Jacksonville’s city-owned utility and its transportation agency are in talks that could lead to the electrification of the city’s entire bus fleet.
That’s what JTA CEO Nat Ford told members of the North Florida Green Chamber of Commerce Monday afternoon.
“I’ve had meetings with the new CEO of the JEA. That would be a perfect partnership between the two organizations, where they actually help us with the infrastructure of our facilities — the charging stations, things of that nature,” he said. “We, as the JTA, would commit to buying electricity from them over the next 20 to 30 years.”
Two electric buses are already in service in Jacksonville, and JTA plans to replace and expand the Skyway monorail system with electric autonomous vehicles that would travel down to street level and back up on elevated ramps — a project called the Ultimate Urban Circulator, or U2C.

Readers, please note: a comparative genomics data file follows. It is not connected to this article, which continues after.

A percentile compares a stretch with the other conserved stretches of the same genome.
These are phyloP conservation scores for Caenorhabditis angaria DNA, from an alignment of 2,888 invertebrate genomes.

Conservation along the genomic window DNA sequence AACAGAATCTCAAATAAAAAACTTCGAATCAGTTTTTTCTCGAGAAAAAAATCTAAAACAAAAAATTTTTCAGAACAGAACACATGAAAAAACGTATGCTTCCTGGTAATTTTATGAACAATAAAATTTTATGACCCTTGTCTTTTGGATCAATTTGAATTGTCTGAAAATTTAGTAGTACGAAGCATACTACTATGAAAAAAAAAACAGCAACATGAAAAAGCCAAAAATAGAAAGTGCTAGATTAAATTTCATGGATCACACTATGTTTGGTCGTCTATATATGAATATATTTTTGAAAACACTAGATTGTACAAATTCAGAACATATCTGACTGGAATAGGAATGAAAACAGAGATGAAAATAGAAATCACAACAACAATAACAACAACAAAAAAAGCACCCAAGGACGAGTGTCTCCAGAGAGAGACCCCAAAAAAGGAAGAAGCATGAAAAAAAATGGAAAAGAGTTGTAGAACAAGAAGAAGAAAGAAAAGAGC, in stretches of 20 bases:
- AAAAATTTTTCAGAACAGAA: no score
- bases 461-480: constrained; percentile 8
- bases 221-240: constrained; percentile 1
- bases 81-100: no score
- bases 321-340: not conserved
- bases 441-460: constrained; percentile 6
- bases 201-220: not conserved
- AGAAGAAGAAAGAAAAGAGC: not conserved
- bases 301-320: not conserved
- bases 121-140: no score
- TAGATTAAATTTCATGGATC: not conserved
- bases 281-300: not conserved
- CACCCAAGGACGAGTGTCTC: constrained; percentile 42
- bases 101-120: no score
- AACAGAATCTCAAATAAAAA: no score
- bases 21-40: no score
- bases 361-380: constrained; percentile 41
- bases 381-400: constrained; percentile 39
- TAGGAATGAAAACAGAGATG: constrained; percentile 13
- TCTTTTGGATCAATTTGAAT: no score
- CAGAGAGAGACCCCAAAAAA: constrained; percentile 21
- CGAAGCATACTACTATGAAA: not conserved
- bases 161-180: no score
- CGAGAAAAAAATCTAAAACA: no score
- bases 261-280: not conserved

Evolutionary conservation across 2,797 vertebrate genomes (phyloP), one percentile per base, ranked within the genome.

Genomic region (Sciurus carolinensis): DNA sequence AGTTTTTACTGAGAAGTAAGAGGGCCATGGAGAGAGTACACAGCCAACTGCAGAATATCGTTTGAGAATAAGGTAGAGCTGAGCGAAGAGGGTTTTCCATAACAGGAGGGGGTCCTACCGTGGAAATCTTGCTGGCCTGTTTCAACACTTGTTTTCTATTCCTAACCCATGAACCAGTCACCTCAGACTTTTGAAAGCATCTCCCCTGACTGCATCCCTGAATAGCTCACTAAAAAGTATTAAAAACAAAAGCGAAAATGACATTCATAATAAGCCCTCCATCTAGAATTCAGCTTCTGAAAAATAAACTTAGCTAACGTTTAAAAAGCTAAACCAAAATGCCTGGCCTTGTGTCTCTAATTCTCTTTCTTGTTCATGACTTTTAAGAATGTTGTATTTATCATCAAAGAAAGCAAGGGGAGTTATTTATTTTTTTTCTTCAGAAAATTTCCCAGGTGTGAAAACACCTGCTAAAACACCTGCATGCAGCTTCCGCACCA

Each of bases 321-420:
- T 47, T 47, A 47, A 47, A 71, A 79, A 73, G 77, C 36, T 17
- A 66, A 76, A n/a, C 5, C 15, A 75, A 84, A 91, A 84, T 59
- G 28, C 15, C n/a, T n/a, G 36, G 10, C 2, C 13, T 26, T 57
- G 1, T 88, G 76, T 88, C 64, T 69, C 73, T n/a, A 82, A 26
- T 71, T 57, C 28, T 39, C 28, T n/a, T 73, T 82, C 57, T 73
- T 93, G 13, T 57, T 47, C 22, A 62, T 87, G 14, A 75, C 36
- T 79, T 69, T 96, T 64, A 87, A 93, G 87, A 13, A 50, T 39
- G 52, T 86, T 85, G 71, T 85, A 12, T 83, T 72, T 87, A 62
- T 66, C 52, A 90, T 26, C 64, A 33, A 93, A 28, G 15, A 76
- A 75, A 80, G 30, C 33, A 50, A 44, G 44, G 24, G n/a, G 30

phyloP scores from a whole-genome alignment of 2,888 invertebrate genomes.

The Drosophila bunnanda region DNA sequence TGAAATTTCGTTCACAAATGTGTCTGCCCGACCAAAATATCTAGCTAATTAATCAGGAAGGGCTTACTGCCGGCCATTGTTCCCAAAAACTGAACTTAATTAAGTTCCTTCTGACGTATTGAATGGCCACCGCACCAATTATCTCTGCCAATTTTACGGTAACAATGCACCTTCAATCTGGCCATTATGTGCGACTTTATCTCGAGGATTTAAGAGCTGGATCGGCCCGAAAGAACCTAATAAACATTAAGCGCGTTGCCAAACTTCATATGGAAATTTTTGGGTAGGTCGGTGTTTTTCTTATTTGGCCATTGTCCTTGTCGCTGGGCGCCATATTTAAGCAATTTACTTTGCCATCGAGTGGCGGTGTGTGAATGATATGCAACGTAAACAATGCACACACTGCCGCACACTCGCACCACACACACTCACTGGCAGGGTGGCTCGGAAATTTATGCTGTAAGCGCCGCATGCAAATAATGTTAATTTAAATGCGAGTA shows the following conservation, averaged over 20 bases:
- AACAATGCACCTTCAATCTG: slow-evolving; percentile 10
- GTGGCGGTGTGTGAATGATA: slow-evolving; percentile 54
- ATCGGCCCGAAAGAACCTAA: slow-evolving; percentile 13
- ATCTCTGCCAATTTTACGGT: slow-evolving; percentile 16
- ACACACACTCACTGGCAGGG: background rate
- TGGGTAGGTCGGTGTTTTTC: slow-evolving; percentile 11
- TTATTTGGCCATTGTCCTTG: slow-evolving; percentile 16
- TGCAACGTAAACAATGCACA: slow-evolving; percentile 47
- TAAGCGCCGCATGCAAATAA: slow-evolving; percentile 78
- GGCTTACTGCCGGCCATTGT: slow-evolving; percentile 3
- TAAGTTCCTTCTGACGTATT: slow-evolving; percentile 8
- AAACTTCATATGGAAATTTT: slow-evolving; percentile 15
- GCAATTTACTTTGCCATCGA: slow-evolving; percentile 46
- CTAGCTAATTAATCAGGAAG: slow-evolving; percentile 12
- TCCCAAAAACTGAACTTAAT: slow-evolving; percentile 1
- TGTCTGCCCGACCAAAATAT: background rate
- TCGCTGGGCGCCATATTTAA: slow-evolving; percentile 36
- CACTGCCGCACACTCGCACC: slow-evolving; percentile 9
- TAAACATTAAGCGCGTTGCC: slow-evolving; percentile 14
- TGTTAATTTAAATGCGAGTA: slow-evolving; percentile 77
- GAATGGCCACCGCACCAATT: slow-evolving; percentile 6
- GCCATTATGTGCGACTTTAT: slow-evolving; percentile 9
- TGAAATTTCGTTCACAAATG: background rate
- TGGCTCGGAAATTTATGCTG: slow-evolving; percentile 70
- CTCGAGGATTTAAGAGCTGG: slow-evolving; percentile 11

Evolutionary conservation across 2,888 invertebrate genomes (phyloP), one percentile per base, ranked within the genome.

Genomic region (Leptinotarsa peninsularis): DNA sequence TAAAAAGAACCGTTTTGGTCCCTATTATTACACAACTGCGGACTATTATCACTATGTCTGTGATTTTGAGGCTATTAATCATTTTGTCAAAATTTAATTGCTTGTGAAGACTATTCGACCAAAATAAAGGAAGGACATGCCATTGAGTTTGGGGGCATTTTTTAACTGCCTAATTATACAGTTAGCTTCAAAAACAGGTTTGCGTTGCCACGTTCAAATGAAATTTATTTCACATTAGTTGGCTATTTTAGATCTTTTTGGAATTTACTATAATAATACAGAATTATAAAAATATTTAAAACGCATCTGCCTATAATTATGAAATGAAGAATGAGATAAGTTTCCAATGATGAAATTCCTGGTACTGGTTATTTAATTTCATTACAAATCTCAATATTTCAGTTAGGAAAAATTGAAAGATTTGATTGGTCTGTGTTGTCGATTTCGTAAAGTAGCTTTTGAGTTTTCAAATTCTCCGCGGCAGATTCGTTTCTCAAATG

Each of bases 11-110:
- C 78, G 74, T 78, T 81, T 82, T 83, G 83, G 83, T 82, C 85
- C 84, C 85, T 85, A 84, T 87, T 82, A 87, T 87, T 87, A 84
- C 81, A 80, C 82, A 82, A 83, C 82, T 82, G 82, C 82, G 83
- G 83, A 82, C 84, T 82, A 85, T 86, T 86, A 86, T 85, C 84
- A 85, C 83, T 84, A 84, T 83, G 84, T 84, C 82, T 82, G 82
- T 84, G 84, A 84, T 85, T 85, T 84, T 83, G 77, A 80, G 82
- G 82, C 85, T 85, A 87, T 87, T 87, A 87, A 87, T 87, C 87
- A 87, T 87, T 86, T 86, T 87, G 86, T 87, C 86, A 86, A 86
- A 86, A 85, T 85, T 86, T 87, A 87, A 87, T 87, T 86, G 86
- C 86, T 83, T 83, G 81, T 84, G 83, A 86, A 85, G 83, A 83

JTA also recently hired a chief sustainability officer, and Ford said the agency is in the process of developing formal emissions reduction goals.
Following the meeting with Ford, the Green Chamber issued a statement recommending that the Jacksonville City Council approve a proposed local option gas tax hike to help fund infrastructure projects.
“JTA’s zero emission vehicles, the Ferry and other important transportation initiatives, like the U2C expansion and future investment in rail and transit-oriented development, are an important way to address current transportation needs while addressing climate action in our region,” the statement reads.
The Green Chamber is a nonprofit organization made up of businesses, agencies and individuals who support sustainable and environmentally friendly business practices. Founding members include the Beaches Energy utility company, the city of Jacksonville’s Environmental Protection Board, the city of Atlantic Beach and the Jacksonville University Marine Science Research Institute.